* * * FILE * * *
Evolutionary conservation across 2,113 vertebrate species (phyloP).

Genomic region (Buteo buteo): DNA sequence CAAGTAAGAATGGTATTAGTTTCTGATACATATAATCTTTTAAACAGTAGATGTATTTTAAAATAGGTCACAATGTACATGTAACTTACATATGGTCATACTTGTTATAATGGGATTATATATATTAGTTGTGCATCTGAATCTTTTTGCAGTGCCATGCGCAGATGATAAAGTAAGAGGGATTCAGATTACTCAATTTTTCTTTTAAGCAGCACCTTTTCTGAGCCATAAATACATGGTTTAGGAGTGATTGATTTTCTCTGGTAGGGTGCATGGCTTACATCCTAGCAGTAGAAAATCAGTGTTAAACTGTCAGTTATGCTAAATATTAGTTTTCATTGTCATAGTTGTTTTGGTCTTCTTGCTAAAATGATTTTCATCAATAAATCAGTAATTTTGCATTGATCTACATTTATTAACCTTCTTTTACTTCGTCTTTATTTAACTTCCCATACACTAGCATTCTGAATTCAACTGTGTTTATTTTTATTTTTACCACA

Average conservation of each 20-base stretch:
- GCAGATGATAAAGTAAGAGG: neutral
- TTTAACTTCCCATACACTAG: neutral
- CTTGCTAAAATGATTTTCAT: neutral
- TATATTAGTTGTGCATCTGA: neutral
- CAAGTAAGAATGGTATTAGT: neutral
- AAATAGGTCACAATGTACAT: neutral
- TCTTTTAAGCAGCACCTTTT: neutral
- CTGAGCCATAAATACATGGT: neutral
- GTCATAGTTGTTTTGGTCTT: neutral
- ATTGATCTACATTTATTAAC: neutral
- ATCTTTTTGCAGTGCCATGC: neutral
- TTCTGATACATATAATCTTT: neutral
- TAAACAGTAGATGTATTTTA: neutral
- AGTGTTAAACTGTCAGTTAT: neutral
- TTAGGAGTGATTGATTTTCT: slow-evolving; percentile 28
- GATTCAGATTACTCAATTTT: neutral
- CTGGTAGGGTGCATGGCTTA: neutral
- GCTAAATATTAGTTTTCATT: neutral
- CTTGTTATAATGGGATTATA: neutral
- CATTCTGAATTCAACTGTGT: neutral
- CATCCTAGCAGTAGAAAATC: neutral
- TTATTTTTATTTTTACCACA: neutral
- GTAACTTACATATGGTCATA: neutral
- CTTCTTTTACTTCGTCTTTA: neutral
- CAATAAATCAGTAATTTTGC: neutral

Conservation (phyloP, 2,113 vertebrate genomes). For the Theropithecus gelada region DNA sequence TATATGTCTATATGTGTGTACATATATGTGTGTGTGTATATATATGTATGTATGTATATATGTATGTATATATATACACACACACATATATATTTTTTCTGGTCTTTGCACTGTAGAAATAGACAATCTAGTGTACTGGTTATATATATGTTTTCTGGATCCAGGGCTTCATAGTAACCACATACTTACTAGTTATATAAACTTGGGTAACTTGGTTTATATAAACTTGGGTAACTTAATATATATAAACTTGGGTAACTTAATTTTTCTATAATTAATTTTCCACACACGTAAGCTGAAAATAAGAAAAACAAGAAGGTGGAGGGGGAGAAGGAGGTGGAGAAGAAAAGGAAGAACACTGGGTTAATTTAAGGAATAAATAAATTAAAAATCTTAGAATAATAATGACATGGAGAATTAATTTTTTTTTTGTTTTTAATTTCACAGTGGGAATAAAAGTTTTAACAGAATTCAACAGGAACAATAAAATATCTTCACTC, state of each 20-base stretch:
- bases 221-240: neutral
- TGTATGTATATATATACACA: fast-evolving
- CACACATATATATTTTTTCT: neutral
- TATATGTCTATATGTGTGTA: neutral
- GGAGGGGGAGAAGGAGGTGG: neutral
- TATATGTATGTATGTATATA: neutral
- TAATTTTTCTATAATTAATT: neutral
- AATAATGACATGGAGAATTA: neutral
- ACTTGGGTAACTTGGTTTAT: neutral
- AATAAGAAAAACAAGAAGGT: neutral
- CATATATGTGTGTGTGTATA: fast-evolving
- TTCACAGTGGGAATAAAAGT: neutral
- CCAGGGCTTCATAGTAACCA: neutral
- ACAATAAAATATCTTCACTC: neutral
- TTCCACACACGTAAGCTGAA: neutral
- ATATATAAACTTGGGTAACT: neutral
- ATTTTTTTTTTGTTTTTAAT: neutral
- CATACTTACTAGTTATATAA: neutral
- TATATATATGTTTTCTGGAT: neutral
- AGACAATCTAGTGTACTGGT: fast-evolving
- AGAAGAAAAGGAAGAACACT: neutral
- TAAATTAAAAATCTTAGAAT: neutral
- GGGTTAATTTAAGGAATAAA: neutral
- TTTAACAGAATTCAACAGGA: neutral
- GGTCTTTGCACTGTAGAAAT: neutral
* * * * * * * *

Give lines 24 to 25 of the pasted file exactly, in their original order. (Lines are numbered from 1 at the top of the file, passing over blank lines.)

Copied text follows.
- CATCCTAGCAGTAGAAAATC: neutral
- TTATTTTTATTTTTACCACA: neutral